ASB technical director David Loweth and IASB chairman Sir David Tweedie urged UK accountants to stop dragging their feet over moving towards internationally based accounting principles.
Loweth unveiled the exposure draft of the new Financial Reporting Standard for Mid-Size Entities (FRSME) to a gathering of Scottish accountants including IASB chairman Sir David Tweedie on Monday.
Resisting calls from Grant Thornton and ICAS members in his audience to delay implementation of the draft even longer than the exposure draft’s suggested 2013 date, Loweth said, “We’ve been consulting for six years or more. It’s time we got on with it.”
On this point he had Sir David’s backing. According to The Scotsman, the IASB chairman chipped in, “People don't like change, but change has got to come to simplify and improve company reporting. If you can't please everyone, you can at least please yourself and crack on.”
In a public comment on FRSME, Grant Thornton called on the ASB to split the roll-out of the revised framework into two stages in the UK, so listed companies could to adopt IFRS with reduced disclosures for subsidiaries as soon as possible, while delaying introduction for private companies until 2015. Waiting for a second phase would allow more time for the economy to recover and let the IASB iron out weaknesses in the IFRS for SMEs.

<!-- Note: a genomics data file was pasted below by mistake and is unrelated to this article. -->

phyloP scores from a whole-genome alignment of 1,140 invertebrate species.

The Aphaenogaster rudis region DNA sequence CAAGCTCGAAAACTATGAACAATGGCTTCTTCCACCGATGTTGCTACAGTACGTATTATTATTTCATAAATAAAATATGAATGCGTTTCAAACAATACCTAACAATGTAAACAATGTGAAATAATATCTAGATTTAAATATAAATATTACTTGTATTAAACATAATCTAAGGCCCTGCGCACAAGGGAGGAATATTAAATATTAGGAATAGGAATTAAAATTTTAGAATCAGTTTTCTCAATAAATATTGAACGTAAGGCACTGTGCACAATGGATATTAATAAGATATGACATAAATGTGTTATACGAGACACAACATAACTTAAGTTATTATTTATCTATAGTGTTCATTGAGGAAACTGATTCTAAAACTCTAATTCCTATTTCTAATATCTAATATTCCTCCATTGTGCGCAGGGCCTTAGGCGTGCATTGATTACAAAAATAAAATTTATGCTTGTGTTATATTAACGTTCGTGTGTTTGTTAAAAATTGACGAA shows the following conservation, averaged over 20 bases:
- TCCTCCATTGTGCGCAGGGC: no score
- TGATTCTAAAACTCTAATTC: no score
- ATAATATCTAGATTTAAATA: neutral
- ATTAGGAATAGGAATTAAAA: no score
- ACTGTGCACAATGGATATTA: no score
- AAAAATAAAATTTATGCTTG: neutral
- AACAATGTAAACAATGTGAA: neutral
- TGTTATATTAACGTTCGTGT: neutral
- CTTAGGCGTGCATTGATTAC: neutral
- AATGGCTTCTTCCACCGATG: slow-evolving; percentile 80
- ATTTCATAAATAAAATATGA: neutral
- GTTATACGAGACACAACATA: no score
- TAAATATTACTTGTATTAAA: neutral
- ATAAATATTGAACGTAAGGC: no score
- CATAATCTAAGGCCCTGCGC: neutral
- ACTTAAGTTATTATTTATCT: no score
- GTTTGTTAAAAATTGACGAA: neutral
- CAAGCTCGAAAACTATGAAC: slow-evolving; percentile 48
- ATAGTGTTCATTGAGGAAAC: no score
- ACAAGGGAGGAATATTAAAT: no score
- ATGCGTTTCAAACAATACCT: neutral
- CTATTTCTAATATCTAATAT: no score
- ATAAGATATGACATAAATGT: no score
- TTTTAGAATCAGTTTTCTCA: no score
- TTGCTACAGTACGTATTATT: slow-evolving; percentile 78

“There are issues with some elements of the FRSME - particularly the tax treatment - which need to be addressed, and changing accounting standards with a weak economy could prove an unwelcome distraction for private businesses,” said Phil Crooks, head of audit at Grant Thornton.
Having published a regulatory impact assessment as part of its Future of UK GAAP proposals, the ASB has come under fire for the £78.9m estimate of the cost of moving to the new standard. Loweth pointed out that the cost assessement goes into very specific detail on how the new standard will affect different sized companies. “Some commentators appear to overlook that FRSME will bring down costs for many companies through more consistent reporting practices. Quantifying those benefits is much more difficult,” he said.